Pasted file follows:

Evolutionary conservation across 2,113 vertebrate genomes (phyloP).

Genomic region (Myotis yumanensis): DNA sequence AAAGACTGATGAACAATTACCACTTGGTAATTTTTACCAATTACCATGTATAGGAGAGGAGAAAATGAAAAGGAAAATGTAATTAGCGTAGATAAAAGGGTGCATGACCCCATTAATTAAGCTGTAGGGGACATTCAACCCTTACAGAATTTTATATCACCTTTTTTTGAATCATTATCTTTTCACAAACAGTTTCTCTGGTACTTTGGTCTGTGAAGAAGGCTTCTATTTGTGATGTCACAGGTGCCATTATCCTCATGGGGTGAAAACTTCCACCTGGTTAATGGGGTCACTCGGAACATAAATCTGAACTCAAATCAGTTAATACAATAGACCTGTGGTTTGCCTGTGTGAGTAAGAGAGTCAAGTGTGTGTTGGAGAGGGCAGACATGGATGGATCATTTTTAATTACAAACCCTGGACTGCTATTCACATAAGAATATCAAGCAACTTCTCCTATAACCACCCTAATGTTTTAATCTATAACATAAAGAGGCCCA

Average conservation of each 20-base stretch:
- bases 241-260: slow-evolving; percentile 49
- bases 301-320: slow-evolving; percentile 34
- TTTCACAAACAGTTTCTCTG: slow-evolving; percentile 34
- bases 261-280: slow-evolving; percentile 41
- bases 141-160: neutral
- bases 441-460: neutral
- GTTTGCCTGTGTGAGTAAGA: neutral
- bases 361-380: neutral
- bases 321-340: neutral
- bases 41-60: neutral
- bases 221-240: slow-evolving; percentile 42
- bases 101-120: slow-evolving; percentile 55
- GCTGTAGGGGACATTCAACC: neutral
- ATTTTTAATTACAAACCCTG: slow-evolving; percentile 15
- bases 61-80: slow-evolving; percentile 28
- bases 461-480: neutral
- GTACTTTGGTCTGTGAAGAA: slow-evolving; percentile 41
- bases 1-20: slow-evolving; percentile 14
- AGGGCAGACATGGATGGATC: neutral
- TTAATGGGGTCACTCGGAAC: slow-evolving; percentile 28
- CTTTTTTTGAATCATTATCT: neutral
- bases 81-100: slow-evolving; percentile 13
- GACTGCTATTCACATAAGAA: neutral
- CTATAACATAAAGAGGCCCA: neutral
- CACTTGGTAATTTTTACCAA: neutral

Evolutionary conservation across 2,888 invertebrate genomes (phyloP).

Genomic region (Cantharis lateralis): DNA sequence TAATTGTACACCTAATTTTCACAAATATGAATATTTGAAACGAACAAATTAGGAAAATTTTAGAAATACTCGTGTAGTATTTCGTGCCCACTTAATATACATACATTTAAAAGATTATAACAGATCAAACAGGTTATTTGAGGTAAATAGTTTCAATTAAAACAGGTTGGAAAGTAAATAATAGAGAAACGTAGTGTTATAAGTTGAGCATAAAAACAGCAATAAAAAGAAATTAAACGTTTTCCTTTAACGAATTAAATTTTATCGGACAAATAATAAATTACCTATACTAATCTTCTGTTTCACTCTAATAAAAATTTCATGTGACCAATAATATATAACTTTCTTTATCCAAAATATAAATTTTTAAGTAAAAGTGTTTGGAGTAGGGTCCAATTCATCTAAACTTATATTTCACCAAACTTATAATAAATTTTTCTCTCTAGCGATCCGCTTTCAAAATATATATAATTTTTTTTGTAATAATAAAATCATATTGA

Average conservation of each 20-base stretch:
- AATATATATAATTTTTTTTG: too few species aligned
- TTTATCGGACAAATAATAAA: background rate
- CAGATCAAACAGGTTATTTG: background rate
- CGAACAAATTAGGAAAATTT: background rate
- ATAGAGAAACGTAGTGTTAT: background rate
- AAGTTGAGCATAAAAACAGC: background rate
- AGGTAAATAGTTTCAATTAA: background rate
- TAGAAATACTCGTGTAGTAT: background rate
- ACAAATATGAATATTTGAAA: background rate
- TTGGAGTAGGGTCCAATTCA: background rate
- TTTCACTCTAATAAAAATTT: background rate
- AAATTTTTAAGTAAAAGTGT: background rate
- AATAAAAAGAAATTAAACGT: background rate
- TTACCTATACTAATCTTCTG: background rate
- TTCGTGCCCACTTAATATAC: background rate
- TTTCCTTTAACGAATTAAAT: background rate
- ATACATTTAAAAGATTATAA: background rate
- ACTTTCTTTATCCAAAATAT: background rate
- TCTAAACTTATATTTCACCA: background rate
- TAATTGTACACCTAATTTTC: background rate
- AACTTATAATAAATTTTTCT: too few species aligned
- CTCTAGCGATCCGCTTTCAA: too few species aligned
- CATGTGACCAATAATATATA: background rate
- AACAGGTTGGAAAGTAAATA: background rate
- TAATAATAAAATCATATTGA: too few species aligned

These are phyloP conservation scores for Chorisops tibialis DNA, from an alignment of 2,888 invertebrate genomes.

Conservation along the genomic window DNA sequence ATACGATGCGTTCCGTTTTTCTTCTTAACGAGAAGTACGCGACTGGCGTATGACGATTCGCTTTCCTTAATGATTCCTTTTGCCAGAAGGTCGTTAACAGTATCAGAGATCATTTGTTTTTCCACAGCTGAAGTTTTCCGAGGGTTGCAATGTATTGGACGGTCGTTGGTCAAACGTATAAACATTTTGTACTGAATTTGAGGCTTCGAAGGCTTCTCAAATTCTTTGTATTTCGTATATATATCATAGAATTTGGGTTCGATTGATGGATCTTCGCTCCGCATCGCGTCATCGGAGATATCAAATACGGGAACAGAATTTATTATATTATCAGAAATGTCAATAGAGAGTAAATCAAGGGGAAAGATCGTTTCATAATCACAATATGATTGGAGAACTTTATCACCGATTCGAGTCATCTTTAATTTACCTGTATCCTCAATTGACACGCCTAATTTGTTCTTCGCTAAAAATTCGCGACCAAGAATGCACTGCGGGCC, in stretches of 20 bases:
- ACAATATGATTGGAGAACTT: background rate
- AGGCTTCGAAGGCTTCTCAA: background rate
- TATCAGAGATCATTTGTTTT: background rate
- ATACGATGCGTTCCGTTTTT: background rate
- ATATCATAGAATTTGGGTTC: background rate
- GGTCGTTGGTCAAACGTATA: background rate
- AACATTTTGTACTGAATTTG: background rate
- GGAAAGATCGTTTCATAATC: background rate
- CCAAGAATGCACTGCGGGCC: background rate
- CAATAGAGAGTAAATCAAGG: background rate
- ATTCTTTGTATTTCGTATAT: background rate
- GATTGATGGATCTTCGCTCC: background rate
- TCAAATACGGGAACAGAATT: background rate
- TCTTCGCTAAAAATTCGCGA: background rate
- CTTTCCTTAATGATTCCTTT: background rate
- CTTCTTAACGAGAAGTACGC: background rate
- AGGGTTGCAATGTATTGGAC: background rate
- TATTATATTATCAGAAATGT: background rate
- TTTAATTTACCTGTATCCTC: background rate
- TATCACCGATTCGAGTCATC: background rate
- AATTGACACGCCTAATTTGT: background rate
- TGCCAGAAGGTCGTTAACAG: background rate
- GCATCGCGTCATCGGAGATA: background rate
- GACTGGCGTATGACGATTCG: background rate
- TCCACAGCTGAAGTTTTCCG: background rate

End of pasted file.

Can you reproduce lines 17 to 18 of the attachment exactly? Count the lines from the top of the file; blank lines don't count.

- ATTTTTAATTACAAACCCTG: slow-evolving; percentile 15
- bases 61-80: slow-evolving; percentile 28